As mentioned above, the Jewish population of Jordanow was very religious. Zionism faced a tough struggle in getting a foothold in the hamlet. Israel Drucker moved to Jordanów in 1913 following his marriage to Rachel Tislowicz. He opened a jewelery store and tried to conduct Mizrahi Zionist activities. He was not very successful and returned to Krakow in 1914 with his family that now consisted of himself, his wife and his son Yeshayahu. Is rael's efforts were not in vain for Zionist youth movements began to appear in Jordanów. The big boost of Zionism came through the many summer camps of the Zionist youth movements. These youngsters spread Zionist ideas in Jordanow. In 1931, a branch of the religious youth movement Akiva or Bnei Akiva opened in Jordanow. It was followed by the Marxist-Zionist youth movement Shomer Ha-Tzair in 1935, Jews in Jordanów also voted for Zionist delegates to the Zionist Congress.
The German army attacked the Jordanów area in Poland on September 1, 1939. A sizable number of Jews including the rabbi of the town, Zuberman, left and headed in the direction of Lemberg. The Germans came from the south or Slovakia and headed north to Krakow. Heavy fighting took place between the Polish and German armies, resulting in a great deal of destruction in Jordanów. On September 3, 1939, the Germans occupied Jordanów. A unit of of German tanks entered the center of town and began indiscriminate shelling of the private houses in the center of the marketplace. Out of 400 houses, 270 were completely destroyed. The people who lived in the destroyed homes had to find shelter. The town would also be the scene of large-scale destruction in January, 1945 when the Soviet armies headed south to Slovakia. Jordanów suffered a great deal in 1939 and in 1945. It received the highest Polish medal, the Order of the Cross of Grunwald.
|The Order of the Cross of Grunwald (Polish: Order Krzyża Grunwaldu) was a military decoration created in Poland in November 1943 by the High Command of Gwardia Ludowa, a World War II Polish resistance movement|
When the Germans entered Jordanów on September 3, 1939, they began to persecute the Jews. Men and women aged 14 to 60 were conscripted into forced labor. Each day brought with it new orders and decrees that aimed at the pauperization of the Jewish inhabitants in the hamlet. Jews had to stop working their fields and were forced to surrender their agricultural tools. A ghetto was established where all Jews were forced to move. The Jews from the nearby villages were also forced to move to the ghetto of Jordanów. The Judenrat, headed by Erwin Kegal, was forced to provide labor for the Germans. Most of the workers were hardly paid and worked long hours building roads and rail lines. The Jewish economic situation was desperate. The Judische Soziale Selbsthilfe or Jewish Self-Help Society ( better known by the initials J.S.S.) located in Krakow decided to open a branch in Jordanow administered by the local Jewish population. The branch helped the poor and needy Jewish population and opened a free kitchen for the needy. The J.S.S. was the only Jewish welfare organization in Poland that was officially recognized by the Nazi authorities. The organization helped the Jewish communities. The organization received great assistance from the Joint Distribution Committee.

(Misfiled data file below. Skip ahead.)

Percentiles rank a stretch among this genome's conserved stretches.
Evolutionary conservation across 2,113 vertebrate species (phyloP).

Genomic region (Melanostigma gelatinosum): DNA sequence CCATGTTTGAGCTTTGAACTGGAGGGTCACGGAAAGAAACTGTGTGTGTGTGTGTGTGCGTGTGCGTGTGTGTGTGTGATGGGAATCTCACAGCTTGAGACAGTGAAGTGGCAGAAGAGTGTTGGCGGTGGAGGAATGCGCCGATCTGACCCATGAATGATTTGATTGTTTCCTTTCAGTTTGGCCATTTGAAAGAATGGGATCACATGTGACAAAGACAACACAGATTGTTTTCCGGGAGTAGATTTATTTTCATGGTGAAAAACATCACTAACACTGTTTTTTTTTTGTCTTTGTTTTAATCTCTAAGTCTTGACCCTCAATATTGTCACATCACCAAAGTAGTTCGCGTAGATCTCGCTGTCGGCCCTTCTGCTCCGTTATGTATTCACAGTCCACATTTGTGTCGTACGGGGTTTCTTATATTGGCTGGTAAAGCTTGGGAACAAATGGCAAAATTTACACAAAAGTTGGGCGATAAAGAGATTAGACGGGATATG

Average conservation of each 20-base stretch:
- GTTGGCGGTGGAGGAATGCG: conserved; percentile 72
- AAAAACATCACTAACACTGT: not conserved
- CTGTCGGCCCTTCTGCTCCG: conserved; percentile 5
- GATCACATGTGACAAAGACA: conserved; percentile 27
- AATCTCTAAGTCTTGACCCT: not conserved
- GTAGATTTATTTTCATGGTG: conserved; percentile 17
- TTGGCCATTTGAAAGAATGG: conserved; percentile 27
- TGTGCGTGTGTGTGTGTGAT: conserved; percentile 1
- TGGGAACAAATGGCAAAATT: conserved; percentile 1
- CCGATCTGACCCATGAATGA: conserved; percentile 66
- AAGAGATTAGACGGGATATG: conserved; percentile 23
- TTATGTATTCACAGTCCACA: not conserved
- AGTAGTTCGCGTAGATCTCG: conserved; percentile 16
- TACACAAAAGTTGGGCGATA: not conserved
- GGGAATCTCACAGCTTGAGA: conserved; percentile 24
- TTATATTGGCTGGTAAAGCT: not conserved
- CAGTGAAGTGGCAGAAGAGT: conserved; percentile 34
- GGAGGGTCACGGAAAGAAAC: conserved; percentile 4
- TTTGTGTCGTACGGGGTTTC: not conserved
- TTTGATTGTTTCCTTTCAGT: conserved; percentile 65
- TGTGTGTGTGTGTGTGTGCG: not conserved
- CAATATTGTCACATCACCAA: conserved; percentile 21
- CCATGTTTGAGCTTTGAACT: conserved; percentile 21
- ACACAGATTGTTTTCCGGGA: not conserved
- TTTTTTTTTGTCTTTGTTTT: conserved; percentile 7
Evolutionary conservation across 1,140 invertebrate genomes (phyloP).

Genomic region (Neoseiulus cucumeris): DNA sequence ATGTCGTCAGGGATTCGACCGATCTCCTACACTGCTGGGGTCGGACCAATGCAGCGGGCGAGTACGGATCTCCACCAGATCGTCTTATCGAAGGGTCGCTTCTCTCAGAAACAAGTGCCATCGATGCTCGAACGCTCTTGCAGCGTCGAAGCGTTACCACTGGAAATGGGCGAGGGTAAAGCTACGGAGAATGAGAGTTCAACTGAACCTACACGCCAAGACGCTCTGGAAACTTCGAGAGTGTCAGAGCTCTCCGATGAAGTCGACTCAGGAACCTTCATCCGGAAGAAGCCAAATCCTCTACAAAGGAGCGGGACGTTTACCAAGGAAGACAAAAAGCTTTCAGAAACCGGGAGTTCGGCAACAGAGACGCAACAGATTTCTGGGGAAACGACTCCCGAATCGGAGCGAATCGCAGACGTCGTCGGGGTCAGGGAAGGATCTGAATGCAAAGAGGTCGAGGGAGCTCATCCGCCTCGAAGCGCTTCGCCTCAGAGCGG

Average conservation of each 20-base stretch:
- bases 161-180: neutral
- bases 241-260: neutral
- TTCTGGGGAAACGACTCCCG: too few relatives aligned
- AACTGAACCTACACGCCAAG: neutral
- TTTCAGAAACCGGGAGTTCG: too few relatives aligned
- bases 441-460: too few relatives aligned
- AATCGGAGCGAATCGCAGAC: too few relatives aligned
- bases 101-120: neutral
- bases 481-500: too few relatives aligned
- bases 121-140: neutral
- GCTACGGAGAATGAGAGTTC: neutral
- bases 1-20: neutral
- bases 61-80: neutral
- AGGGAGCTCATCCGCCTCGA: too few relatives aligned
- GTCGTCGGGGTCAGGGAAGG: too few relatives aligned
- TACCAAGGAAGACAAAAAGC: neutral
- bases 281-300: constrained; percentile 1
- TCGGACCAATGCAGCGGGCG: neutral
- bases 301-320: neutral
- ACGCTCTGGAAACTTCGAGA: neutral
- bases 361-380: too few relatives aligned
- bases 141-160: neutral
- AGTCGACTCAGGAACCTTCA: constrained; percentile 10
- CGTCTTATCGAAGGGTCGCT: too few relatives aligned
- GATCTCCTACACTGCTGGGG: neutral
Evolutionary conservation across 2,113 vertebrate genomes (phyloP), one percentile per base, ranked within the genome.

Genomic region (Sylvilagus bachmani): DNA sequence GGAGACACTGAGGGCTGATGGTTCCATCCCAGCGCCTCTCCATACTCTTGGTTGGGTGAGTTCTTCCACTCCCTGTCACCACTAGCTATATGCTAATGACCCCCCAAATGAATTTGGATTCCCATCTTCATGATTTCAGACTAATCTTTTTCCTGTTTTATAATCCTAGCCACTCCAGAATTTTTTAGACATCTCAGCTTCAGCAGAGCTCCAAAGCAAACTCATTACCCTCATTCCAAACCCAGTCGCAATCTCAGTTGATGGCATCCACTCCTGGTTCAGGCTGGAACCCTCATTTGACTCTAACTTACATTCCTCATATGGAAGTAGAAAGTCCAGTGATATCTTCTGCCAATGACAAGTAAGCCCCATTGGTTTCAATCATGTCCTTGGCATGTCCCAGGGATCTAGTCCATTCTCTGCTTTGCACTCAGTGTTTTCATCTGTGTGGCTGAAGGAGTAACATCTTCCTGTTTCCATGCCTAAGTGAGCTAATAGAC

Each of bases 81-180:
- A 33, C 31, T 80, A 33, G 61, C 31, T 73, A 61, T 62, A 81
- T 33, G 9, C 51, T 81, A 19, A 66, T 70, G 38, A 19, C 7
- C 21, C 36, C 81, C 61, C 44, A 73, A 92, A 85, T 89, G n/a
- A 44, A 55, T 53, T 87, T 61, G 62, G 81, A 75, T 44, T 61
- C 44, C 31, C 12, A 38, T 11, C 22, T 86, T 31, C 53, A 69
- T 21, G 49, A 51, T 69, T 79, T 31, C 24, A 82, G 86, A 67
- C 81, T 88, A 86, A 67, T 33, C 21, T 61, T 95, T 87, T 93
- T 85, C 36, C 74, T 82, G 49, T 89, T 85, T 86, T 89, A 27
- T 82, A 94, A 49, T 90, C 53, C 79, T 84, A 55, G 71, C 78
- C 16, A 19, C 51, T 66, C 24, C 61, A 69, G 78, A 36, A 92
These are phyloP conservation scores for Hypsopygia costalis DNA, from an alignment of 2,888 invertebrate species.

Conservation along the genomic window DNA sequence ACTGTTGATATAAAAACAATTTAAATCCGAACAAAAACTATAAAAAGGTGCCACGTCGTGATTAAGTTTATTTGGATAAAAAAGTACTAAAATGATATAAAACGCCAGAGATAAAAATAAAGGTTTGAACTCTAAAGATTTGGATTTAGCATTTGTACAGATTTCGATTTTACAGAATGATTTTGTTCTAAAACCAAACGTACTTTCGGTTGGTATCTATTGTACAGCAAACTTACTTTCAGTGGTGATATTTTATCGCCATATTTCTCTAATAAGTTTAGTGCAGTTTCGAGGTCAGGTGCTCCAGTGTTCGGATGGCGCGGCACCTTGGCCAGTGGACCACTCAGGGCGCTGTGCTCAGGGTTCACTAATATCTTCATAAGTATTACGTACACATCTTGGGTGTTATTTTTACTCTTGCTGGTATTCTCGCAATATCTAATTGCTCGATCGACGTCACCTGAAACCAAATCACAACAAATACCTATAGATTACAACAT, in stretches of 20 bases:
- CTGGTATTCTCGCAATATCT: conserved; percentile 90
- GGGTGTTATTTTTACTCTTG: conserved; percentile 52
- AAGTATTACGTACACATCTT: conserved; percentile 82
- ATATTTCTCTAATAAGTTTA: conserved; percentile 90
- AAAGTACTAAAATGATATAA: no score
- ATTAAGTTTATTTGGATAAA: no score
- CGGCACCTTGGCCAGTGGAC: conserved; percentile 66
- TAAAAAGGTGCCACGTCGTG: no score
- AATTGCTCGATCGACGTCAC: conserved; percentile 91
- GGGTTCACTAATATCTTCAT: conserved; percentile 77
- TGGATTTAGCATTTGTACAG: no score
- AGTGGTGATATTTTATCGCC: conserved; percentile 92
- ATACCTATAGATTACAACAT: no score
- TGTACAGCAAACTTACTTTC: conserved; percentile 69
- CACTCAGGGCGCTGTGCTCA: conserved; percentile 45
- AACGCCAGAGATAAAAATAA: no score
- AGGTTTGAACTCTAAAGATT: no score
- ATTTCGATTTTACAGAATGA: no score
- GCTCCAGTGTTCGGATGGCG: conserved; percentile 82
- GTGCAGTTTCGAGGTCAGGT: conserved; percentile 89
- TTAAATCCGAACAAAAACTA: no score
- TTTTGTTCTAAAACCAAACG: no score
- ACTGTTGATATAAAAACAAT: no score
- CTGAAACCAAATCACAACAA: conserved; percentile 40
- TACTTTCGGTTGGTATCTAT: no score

Then the process of liquidation of the ghetto of Jordanów began. The Gestapo arrested the Feig family, who were American citizens, and shot them. Other Jews were also arrested and shot. Then the Germans demanded a huge contribution that was collected and given to them. On August 29, 1942, 400 Jews were rounded up in Jordanów and sent to the death camp of Belzec. During the roundup action, hidden Jews were discovered, and killed on the spot. Elderly and sick Jews were led to the cemetery and shot, while others were murdered in the district of Strzcze. Some Jews fled to the forests but were eventually hunted down by the Germans or the Polish police. Jordanów has no Jews today.